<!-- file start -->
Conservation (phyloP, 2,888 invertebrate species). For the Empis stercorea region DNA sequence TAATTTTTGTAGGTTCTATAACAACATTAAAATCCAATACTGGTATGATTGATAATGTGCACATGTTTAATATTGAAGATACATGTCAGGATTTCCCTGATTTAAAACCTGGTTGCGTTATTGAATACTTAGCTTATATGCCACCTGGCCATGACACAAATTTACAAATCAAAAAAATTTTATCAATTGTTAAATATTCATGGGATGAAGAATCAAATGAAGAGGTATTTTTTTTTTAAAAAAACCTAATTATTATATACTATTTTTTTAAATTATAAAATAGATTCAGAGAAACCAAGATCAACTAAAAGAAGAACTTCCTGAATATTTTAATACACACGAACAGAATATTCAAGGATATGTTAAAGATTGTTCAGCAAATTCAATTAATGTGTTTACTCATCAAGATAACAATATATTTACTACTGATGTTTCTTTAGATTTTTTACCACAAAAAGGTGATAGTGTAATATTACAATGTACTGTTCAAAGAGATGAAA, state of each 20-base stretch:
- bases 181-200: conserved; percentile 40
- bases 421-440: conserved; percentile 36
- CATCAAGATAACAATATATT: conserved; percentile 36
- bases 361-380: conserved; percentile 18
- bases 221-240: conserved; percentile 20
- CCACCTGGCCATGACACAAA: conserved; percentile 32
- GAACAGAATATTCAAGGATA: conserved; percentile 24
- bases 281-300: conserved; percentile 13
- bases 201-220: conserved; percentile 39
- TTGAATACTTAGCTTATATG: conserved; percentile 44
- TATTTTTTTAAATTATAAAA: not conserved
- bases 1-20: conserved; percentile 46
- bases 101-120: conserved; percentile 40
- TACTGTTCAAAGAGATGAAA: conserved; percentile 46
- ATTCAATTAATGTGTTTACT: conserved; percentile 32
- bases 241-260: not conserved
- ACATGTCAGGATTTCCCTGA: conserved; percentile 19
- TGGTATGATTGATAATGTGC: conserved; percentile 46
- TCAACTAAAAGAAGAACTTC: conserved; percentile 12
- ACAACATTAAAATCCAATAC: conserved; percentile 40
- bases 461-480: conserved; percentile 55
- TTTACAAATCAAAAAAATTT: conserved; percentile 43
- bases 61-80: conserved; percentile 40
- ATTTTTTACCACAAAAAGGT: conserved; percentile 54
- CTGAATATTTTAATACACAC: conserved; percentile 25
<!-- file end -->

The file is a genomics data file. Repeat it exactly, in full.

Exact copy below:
Conservation (phyloP, 2,888 invertebrate species). For the Empis stercorea region DNA sequence TAATTTTTGTAGGTTCTATAACAACATTAAAATCCAATACTGGTATGATTGATAATGTGCACATGTTTAATATTGAAGATACATGTCAGGATTTCCCTGATTTAAAACCTGGTTGCGTTATTGAATACTTAGCTTATATGCCACCTGGCCATGACACAAATTTACAAATCAAAAAAATTTTATCAATTGTTAAATATTCATGGGATGAAGAATCAAATGAAGAGGTATTTTTTTTTTAAAAAAACCTAATTATTATATACTATTTTTTTAAATTATAAAATAGATTCAGAGAAACCAAGATCAACTAAAAGAAGAACTTCCTGAATATTTTAATACACACGAACAGAATATTCAAGGATATGTTAAAGATTGTTCAGCAAATTCAATTAATGTGTTTACTCATCAAGATAACAATATATTTACTACTGATGTTTCTTTAGATTTTTTACCACAAAAAGGTGATAGTGTAATATTACAATGTACTGTTCAAAGAGATGAAA, state of each 20-base stretch:
- bases 181-200: conserved; percentile 40
- bases 421-440: conserved; percentile 36
- CATCAAGATAACAATATATT: conserved; percentile 36
- bases 361-380: conserved; percentile 18
- bases 221-240: conserved; percentile 20
- CCACCTGGCCATGACACAAA: conserved; percentile 32
- GAACAGAATATTCAAGGATA: conserved; percentile 24
- bases 281-300: conserved; percentile 13
- bases 201-220: conserved; percentile 39
- TTGAATACTTAGCTTATATG: conserved; percentile 44
- TATTTTTTTAAATTATAAAA: not conserved
- bases 1-20: conserved; percentile 46
- bases 101-120: conserved; percentile 40
- TACTGTTCAAAGAGATGAAA: conserved; percentile 46
- ATTCAATTAATGTGTTTACT: conserved; percentile 32
- bases 241-260: not conserved
- ACATGTCAGGATTTCCCTGA: conserved; percentile 19
- TGGTATGATTGATAATGTGC: conserved; percentile 46
- TCAACTAAAAGAAGAACTTC: conserved; percentile 12
- ACAACATTAAAATCCAATAC: conserved; percentile 40
- bases 461-480: conserved; percentile 55
- TTTACAAATCAAAAAAATTT: conserved; percentile 43
- bases 61-80: conserved; percentile 40
- ATTTTTTACCACAAAAAGGT: conserved; percentile 54
- CTGAATATTTTAATACACAC: conserved; percentile 25